The Muldoon brothers both are beginning their third year as varsity starters.

"Working together as a team is something we really want to do well. A lot of teams set a goal of winning Districts. The last two years we've fallen short of that goal. It's definitely something we want to achieve this year," Colin Muldoon said.

Dylan Muldoon echoed that sentiment.

"Our success in soccer makes us want to attain the same goals in basketball. We know we are capable of reaching those, so I think it makes us want to pull things together," Dylan Muldoon said. "There's a lot of long-distance running in soccer, but there's also a lot of quickness and turning in basketball, especially when you're guarding or driving around someone. You just have to be quick."

Eagles varsity boys basketball coach Ken Sparks, far left, is pictured by the school's trophy case with his four returning starters Colin Muldoon, Dylan Muldoon, Kaden Sparks and John Paul Rose. Kaden Sparks, another three-year starter, will be Howardsville's best shooting guard.

"Winning Districts is achievable. We have to learn to work together. I played summer ball, and the biggest takeaway is that it taught me that I have to always give 100-percent effort out there. We had a great soccer season, and It’s taught us a lot about accountability," Kaden Sparks said.

Rose will be Howardsville Christian's starting point guard. He has been a starter since his freshman year, along with Kaden Sparks.

"The team chemistry and communication we had in soccer easily transfers over to basketball. As our point guard, it's important for me to try to get the ball to other guys who have open looks," Rose said. "I want to be more aggressive defensively, push the ball up the floor more and increase my scoring."

In addition, Ken Sparks believes the physicality a majority of his team learned from soccer will be a big benefit on the basketball floor.

"You build up your physicality from playing soccer with having to always body up. Watching them play sometimes hurts me, but that's what I want them to do in basketball. It helps them to want to draw contact and be physical on the floor," Ken Sparks said.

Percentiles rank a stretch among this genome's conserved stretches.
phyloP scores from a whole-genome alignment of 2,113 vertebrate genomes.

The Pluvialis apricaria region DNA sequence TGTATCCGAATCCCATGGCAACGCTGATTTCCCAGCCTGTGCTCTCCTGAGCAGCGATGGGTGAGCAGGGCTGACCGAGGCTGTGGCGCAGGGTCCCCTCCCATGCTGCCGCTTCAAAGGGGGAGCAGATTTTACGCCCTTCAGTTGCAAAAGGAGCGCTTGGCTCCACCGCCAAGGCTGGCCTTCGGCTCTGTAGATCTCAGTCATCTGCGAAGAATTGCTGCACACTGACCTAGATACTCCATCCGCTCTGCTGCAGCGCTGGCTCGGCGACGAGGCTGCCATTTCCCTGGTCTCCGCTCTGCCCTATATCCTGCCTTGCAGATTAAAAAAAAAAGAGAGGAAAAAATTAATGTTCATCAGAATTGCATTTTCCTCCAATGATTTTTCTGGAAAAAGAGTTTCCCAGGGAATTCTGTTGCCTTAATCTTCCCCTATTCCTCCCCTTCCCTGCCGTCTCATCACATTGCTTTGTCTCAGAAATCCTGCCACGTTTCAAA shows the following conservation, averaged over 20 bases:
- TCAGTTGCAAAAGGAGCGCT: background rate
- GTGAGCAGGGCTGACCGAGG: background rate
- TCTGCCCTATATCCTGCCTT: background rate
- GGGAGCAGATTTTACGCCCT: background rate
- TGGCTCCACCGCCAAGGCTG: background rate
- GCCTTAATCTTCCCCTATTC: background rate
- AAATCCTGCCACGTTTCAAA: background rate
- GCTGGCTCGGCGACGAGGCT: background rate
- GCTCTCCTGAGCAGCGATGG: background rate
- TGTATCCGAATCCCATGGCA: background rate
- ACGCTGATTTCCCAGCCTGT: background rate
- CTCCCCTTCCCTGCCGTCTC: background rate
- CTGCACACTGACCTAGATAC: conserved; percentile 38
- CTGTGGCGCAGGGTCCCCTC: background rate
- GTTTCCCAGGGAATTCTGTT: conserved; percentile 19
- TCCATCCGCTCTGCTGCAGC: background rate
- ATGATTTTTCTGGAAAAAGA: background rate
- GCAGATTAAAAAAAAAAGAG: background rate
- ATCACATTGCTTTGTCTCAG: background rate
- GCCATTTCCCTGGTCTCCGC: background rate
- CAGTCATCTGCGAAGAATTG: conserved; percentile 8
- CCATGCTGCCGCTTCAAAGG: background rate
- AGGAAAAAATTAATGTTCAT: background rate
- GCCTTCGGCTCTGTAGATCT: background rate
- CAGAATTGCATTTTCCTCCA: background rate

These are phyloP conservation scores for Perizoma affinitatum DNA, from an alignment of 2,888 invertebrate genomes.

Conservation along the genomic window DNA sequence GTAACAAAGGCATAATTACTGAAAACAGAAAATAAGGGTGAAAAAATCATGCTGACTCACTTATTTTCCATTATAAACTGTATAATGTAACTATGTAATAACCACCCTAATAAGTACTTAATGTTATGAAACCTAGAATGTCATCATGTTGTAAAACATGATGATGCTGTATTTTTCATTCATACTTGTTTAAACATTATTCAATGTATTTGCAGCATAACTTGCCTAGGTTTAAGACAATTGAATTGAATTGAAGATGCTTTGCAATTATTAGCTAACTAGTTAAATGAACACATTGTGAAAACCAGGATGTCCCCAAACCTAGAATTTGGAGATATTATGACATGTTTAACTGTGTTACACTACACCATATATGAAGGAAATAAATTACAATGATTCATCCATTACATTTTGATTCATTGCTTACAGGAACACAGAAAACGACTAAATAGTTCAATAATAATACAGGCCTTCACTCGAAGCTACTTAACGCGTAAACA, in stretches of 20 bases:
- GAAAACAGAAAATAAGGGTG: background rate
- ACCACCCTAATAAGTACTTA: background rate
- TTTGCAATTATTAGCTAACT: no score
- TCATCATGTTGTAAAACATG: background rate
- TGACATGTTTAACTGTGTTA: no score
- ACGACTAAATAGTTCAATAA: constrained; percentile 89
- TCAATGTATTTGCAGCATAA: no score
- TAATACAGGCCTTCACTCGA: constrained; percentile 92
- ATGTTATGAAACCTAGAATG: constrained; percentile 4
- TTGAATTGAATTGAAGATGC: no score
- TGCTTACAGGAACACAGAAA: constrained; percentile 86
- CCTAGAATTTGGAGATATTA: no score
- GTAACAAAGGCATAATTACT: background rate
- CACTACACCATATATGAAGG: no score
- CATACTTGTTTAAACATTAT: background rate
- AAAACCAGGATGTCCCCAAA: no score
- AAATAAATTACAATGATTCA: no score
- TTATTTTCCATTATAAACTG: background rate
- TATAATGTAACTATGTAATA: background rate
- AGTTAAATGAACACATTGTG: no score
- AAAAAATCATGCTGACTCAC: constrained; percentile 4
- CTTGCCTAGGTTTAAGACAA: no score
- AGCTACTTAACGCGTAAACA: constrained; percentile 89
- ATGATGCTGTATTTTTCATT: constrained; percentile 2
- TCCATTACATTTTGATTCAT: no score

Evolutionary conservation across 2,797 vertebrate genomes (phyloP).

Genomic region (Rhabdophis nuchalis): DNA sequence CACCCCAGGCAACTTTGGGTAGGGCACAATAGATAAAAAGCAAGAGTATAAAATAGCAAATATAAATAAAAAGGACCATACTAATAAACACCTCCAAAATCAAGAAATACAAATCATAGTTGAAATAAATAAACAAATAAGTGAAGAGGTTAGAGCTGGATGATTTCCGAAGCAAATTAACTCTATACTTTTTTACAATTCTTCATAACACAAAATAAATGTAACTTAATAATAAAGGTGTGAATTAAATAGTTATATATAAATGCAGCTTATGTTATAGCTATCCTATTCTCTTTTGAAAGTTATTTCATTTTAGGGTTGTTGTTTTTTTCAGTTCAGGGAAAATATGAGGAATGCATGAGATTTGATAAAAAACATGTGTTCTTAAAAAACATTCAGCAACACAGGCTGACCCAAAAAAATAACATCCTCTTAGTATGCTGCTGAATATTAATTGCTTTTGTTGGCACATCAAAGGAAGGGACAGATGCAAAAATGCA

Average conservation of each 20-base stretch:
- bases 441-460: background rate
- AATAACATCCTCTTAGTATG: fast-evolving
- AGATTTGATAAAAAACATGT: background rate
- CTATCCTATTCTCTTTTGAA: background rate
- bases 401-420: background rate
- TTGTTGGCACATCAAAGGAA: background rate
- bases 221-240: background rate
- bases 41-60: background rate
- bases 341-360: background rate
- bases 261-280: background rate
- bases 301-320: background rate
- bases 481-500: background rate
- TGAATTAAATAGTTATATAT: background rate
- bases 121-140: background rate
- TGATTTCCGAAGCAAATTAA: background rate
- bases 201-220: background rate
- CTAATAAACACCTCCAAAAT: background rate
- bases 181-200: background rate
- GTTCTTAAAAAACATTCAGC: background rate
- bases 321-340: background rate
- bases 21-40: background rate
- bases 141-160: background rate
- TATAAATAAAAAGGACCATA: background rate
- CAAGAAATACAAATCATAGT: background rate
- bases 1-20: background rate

The lack of upperclassmen on Howardsville's varsity the last couple of years gave Rose and Kaden Sparks an immediate opportunity to play as freshmen.

"The fact John Paul and Kaden had that early chance at the varsity level is really paying off now,” Ken Sparks added. “Kaden is an excellent shooter. I want him to get the confidence that I had when I was in high school. He tends to be a little more passive on the floor than I like, but he's finally getting that aggressive nature that you need offensively.”

Kaden, Colin Muldoon and Rose all averaged double-digit scoring last season, while Dylan Muldoon is the Eagles' best defensive player. The Muldoon brothers will serve as Howardsville's team captains.

"Kaden is very self-motivated to become a better basketball player. His goal is to be the best player that he can be," Ken Sparks said. "John Paul is explosive and has really refined his jump shot to where he can be a scoring threat. He sees the floor very well and can really push the ball up the floor without turning it over. We're going to see big strides from him because of his determination and drive.

"Colin is a great overall player. He's a threat from the outside and can score inside with his height as well. If we're going to be successful, he and Dylan have to bring the same drive that John Paul and Kaden bring to the court.”

"I've coached all of the guys on our team for the last three seasons except one,” Sparks added. “We talk about being well-rounded. These guys are the best academically and spiritual leaders in our school."

Howardsville Christian’s most well-known alumni is Dylan Jergens, the third-leading scorer in state history with 2,782 career points.